Medieval

Beginning a 6mm Wars of the Roses Project

A few years ago I began a Wars of the Roses project in 28mm. While I’d intended it to be an open-ended project, progress was slow and eventually stalled completely. Recently, I decided to revisit the period in a more manageable scale.

I am intending to use the Perfect Captain’s “A Coat of Steel” rules, and these build armies by generating contingents with variable components. This seems like a good way to model the armies of the time, where, particularly when it came to arrayed troops, you might not always be able to get the men you want. The problem in practical terms with this approach is that you need a pool of figures larger than your army to draw from, in order to cover the variables. This is one of the reasons that the 28mm project stalled, but is much easier to deal with in 6mm.

The other issue with this method of building armies is that you need a lot of small bases to build your units. Also, the game cares about which troops are in the front rank, so there’s limited scope for using multi-bases. In 28mm, the bases were 40mm squares, but in 6mm I went for 25mm square bases to cut down on the total figure count. When it comes to 6mm, I much prefer to do bigger ‘diorama’ style bases, but that’s not feasible here which is a shame.


^ First of the Neville and Percy forces

Having already started this period before, I had already gone through the whole business of deciding on bill to bow ratios. This is something that can generate unreasonably heated discussion on wargames forums, broadly split between those advocating a 1:1 ratio and those favouring a higher ratio of archers. I feel that the argument hasn’t been conclusively made by either side, but there’s a fairly comprehensive discussion here. Regardless, it’s something you have to decide on before starting, unless you’re using a set of rules that mandates a particular ratio.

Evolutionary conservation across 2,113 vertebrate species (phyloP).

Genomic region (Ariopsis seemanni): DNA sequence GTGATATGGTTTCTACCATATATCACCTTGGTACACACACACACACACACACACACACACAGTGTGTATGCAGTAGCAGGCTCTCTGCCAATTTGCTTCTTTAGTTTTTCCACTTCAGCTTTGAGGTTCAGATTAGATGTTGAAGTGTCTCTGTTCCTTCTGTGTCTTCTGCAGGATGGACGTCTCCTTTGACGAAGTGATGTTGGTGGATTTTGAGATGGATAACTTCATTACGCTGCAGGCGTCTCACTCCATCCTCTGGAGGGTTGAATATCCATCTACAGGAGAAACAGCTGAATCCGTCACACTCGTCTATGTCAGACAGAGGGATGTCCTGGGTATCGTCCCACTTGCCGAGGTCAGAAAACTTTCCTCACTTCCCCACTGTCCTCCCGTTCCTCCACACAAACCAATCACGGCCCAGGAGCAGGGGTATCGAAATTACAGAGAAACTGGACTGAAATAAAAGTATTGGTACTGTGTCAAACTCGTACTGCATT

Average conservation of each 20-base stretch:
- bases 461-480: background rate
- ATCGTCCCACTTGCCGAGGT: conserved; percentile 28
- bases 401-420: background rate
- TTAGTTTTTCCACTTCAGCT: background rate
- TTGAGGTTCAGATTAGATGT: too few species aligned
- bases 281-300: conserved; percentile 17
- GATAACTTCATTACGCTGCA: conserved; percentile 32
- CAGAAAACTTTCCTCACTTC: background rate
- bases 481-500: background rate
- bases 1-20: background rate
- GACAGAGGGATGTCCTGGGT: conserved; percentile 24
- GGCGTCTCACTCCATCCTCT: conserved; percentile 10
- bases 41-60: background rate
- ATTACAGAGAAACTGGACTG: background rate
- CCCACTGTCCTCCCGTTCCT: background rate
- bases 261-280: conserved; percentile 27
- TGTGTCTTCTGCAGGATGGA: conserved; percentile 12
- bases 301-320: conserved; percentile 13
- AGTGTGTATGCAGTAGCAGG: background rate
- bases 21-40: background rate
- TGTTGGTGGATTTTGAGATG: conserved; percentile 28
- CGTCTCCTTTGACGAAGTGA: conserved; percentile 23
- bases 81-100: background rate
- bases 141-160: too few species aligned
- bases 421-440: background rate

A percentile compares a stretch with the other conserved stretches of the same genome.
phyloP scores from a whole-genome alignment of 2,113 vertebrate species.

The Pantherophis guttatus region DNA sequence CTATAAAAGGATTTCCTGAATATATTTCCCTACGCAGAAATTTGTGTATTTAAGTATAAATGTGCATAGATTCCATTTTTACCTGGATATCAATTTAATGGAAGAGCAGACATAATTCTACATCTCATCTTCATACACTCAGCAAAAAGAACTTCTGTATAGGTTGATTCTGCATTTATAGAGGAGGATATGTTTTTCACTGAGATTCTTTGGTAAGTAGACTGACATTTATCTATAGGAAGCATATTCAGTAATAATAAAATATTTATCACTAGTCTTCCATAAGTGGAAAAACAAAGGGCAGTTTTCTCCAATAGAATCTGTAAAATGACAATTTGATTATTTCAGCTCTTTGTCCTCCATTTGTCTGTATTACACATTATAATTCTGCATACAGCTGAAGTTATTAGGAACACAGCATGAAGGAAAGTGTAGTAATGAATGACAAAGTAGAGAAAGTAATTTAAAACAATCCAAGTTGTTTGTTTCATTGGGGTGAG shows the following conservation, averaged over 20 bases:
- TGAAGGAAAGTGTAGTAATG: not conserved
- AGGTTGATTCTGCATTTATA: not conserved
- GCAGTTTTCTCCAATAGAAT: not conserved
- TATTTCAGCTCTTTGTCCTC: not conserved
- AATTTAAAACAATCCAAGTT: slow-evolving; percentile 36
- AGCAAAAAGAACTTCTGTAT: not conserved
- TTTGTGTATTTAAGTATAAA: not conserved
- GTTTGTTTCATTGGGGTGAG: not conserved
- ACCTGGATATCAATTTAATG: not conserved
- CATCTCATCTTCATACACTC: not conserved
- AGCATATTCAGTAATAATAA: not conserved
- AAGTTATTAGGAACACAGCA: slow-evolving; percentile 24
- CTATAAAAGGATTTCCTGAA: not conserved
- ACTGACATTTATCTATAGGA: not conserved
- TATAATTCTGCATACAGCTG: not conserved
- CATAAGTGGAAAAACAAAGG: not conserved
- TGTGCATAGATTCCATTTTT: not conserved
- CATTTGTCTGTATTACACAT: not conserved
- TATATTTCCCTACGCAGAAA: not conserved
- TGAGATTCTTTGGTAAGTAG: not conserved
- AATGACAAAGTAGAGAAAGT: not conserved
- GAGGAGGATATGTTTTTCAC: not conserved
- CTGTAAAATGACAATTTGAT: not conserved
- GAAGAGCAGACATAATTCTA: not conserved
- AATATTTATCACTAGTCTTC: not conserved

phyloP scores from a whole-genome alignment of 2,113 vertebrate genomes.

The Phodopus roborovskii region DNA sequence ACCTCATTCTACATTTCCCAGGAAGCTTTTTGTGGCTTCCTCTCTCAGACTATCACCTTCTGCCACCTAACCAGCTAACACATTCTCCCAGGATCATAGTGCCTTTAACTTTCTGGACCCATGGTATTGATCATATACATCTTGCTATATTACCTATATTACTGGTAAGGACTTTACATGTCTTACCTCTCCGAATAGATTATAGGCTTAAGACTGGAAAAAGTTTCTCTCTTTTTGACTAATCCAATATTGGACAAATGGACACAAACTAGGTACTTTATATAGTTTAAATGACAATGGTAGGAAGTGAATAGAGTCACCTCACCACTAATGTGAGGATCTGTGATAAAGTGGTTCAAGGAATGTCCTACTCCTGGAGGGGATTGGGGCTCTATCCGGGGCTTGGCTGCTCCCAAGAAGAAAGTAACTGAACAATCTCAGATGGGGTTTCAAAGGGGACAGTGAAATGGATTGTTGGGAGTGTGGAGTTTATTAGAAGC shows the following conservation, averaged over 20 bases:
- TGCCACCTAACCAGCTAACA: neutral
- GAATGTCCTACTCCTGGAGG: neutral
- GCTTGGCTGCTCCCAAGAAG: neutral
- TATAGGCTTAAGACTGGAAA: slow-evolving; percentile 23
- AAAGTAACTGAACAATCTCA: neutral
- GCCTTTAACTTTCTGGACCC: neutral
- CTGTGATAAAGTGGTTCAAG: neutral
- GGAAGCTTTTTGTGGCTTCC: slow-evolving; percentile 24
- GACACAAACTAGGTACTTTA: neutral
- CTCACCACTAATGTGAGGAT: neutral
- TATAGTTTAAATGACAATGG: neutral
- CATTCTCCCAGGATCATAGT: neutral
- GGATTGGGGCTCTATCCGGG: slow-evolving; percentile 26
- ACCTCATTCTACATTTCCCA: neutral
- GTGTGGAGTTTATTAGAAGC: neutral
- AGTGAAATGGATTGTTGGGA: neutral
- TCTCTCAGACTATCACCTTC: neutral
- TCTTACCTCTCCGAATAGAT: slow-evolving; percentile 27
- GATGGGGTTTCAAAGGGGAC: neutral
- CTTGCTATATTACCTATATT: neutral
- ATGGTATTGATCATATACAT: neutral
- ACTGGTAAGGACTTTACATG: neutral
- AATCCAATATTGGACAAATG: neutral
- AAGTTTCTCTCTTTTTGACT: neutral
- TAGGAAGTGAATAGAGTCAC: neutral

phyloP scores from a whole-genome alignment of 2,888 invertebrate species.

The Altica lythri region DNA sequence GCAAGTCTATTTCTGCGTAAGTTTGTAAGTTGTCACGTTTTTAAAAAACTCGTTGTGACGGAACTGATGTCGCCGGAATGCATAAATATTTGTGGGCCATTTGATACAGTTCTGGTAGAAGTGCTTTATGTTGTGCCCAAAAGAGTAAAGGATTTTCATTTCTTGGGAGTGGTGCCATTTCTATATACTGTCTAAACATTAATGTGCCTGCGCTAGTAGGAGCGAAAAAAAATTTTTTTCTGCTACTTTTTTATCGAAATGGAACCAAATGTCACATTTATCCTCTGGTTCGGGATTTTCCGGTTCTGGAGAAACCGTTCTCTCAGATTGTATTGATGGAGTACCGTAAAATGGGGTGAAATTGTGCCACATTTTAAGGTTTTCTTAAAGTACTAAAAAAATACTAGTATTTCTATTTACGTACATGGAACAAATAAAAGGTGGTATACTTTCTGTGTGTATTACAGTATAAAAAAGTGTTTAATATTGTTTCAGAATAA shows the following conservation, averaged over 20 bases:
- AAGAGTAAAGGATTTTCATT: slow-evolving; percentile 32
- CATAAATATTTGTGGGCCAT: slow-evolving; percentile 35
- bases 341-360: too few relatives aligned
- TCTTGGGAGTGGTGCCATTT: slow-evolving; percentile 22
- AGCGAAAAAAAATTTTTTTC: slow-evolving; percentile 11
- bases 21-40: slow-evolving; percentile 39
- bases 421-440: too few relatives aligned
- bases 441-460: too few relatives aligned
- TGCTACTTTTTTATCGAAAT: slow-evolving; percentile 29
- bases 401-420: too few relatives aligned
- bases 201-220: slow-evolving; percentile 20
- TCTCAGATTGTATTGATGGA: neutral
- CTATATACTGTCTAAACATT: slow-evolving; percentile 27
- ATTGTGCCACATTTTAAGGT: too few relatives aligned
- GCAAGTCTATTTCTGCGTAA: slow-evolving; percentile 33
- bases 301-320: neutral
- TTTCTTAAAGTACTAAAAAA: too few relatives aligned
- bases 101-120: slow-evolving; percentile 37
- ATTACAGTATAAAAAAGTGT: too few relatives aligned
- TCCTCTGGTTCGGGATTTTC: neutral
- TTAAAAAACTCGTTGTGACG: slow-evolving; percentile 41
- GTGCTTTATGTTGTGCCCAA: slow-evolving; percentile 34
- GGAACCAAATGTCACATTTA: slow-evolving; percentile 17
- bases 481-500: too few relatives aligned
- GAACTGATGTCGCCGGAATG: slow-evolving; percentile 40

There are some different approaches I took to accommodate 6mm. Livery badges aren’t going to be visible at this scale, but wherever possible I would put the badges in the centre of chest and back for major nobles, even if they would normally be on the left chest only. I think you need more obviously visible cues in this scale.


^ Some reinforcements added

In 28mm, I’d avoided the distinctive large ‘swallow tail’ standards as I felt these were likely to have only been used in static positions, but these standards are so iconic of the period, I decided to include them in 6mm, for Earls and higher at least. Again, with the figures themselves not carrying much detail, I think it’s important to use every other means to make the army look like it ‘belongs’ in the genre, even if this sometimes means resorting to cliche. The standards are also more readable in 6mm than a lot of the heraldic banners, many of which in this period are too complex for 6mm. Inevitably, banners and standards are enlarged at this scale to make them more visible.

The figures are based on 25mm square 2mm mdf. Some Mininatur 2mm static grass was applied with an applicator, and then bits of clump foliage added

I’m sticking to the period up to 1461, and initially just 1461. So I’ve started with retinues for Richard Neville, Earl of Warwick and Henry Percy, Earl of Northumberland along with their supporters. Progress has been quick so far, but there’s still a long way to go.


^ More reinforcements including command groups for Fauconberg, Bourchier, Roos and Grey.

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